Project description:The two-spotted spider mite, Tetranychus urticae, is one of the most significant mite pests in agriculture that can feed on more than 1,100 plant hosts, including model plants Arabidopsis thaliana and tomato, Solanum lycopersicum. Here, we described tomato transcriptional responses to spider mite feeding and compared them to Arabidopsis in order to determine conserved and divergent responses to this pest. 2,133 differentially expressed genes (DEGs) were detected at 1, 3, 6, 12 or 24 hours post spider mite infestation (hpi) relative to non-infested control plants. Based on Biological Process Gene Ontology annotations, improved in the course of our analysis, DEGs were grouped in 60 significantly enriched gene sets that highlighted perception of the spider mite attack (1 hpi), metabolic reprogramming (3-6 hpi), and establishment and maintenance of the defense responses (6-24 hpi). We used microarray to assess global gene expression in Solanum lycopersicum cv. Heinz 1706 upon Tetranychus urticae attack. 1 month old tomato plants were subjected to Tetranychus urticae attack through application of 100 adult mites on a terminal leaflet of leaf 3 for various periods of time (timecourse scenario) or hundreds of mites for 1 hour (feeding site scenario).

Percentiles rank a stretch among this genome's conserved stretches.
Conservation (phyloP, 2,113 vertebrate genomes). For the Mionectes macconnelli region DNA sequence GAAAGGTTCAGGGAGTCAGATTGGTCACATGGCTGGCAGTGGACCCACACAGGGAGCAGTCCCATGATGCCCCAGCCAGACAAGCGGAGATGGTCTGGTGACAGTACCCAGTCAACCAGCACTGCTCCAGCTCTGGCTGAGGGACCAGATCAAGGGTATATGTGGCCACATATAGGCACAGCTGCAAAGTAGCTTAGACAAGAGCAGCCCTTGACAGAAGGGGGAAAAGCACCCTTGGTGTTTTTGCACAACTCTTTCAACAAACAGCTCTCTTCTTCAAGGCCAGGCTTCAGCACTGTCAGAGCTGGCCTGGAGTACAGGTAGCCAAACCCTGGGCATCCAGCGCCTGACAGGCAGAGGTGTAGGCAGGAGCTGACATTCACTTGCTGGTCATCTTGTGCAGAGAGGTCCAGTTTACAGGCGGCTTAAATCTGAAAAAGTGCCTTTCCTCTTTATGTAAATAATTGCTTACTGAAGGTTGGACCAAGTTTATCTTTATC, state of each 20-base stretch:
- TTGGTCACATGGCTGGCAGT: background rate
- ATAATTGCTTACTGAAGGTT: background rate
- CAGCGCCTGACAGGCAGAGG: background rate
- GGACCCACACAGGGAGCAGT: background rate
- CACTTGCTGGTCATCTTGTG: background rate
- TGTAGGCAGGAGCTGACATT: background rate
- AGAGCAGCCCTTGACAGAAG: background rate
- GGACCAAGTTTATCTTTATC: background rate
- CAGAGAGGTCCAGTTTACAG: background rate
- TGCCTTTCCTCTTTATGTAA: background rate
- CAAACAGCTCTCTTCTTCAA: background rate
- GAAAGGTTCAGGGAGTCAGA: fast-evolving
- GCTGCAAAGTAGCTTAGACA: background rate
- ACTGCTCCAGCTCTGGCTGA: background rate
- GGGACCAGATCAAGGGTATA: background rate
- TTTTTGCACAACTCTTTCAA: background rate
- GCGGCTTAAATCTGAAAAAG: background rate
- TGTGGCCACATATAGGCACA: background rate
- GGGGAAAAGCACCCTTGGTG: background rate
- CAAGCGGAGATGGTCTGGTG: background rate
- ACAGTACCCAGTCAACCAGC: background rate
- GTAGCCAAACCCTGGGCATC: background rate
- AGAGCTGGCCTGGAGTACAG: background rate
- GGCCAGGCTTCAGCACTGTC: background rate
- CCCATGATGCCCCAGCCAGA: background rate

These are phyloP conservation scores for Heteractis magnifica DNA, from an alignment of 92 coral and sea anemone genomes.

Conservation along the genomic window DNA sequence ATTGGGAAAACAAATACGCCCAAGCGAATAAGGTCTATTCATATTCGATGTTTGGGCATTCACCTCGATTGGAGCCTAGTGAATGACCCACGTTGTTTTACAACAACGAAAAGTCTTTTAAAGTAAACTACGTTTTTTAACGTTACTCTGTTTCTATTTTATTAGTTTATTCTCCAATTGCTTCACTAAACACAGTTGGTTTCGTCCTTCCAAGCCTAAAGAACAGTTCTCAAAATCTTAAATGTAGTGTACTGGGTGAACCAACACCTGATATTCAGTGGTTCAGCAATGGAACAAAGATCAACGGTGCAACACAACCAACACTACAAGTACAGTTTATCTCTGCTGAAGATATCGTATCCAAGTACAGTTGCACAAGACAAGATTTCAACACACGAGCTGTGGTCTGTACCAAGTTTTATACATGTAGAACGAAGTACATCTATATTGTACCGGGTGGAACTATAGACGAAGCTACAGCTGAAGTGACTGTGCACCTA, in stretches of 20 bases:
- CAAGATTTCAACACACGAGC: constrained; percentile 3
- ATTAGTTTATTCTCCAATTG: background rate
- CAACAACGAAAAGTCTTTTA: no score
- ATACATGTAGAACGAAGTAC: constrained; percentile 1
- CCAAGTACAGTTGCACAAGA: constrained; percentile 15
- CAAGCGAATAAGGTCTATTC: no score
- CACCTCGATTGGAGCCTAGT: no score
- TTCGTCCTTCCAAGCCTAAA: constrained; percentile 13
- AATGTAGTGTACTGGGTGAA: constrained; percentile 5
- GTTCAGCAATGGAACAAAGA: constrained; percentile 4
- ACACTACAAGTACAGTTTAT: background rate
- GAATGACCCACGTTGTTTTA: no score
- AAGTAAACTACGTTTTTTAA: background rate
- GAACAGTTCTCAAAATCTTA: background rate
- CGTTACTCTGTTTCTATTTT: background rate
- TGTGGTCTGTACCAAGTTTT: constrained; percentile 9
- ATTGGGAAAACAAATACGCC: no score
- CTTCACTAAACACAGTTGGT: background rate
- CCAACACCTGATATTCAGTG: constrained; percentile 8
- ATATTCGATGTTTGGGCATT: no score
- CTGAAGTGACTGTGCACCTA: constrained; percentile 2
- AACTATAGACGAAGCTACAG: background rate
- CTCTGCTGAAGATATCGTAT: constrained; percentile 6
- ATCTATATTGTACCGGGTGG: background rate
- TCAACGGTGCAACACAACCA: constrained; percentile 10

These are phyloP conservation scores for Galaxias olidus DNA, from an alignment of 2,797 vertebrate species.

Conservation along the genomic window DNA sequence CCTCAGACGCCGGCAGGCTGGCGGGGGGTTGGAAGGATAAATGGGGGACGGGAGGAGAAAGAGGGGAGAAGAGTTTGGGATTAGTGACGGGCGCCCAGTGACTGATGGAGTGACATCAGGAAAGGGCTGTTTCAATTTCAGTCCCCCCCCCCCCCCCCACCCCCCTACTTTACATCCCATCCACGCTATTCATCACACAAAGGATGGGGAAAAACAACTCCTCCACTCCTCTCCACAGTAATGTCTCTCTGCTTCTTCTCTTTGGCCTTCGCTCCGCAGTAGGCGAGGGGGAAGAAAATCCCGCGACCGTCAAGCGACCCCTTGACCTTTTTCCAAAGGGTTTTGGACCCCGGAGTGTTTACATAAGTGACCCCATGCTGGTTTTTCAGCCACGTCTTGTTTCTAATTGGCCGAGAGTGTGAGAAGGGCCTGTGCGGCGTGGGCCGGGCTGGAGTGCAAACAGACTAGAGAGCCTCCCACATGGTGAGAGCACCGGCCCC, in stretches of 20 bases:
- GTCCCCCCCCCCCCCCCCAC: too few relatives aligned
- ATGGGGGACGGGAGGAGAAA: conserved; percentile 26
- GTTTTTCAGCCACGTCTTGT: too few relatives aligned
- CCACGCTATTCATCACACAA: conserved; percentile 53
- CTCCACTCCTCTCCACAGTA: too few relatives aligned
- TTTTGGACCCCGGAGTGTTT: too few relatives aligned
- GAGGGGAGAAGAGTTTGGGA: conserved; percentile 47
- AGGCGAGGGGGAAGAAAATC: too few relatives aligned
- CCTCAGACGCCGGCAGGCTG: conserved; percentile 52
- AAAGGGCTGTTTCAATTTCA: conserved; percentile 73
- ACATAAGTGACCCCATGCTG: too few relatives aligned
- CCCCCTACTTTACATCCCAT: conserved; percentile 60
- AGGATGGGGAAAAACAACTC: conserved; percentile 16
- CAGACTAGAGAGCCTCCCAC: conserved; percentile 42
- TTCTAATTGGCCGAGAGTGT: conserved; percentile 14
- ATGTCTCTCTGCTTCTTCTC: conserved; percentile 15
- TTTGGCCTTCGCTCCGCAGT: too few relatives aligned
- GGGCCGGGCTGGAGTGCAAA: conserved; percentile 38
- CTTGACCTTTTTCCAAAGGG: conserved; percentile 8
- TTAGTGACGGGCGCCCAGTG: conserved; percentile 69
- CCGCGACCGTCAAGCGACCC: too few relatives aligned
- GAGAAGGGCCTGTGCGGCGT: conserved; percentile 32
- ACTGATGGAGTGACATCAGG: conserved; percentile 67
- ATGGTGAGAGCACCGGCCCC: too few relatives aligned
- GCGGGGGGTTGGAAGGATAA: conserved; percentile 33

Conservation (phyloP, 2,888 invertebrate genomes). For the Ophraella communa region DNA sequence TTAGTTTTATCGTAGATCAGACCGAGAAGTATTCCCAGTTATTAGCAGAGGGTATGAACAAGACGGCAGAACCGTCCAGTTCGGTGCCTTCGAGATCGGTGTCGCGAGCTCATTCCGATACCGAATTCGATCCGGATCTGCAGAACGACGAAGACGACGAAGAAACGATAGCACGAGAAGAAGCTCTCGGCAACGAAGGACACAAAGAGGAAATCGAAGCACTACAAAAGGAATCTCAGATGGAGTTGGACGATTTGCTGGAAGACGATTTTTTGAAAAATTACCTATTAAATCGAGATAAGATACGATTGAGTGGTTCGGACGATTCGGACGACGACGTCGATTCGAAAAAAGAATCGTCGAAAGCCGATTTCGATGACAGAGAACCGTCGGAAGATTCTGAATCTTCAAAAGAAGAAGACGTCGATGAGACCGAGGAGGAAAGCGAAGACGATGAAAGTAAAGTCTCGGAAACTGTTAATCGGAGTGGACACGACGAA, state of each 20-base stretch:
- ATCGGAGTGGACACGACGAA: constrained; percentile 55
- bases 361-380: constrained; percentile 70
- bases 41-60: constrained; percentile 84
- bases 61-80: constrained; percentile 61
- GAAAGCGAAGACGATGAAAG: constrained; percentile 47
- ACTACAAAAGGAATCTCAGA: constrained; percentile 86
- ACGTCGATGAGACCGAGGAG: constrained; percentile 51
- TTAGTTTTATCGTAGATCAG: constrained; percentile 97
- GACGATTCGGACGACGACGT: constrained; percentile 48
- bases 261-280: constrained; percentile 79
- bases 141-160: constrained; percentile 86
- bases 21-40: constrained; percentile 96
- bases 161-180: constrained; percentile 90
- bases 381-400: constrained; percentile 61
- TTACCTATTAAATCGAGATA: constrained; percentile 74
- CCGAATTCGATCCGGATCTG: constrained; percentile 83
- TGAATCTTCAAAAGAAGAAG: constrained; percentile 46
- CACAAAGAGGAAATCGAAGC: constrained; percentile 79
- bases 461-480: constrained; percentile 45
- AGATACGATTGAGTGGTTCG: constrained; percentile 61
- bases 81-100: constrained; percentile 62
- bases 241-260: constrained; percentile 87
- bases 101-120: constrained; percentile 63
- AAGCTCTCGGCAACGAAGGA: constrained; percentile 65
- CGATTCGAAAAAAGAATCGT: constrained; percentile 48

Project description:The two-spotted spider mite, Tetranychus urticae, is one of the most significant mite pests in agriculture that can feed on more than 1,100 plant hosts, including model plants Arabidopsis thaliana and tomato, Solanum lycopersicum. In order to refine the involvement of jasmonic acid (JA) in mite-induced responses, we analyzed transcriptional changes in tomato JA signaling mutant defenseless1 (def-1) upon JA treatment and spider mite herbivory. We used microarray to assess global gene expression in Solanum lycopersicum def-1 cv. Castlemart upon jasmonic acid treatment and Tetranychus urticae attack. 1 month old def-1 tomato plants were subjected to Tetranychus urticae attack through application of 100 adult mites on a terminal leaflet of leaf 3 for 24 h or plants were sprayed with 1 mM jasmonic acid solution.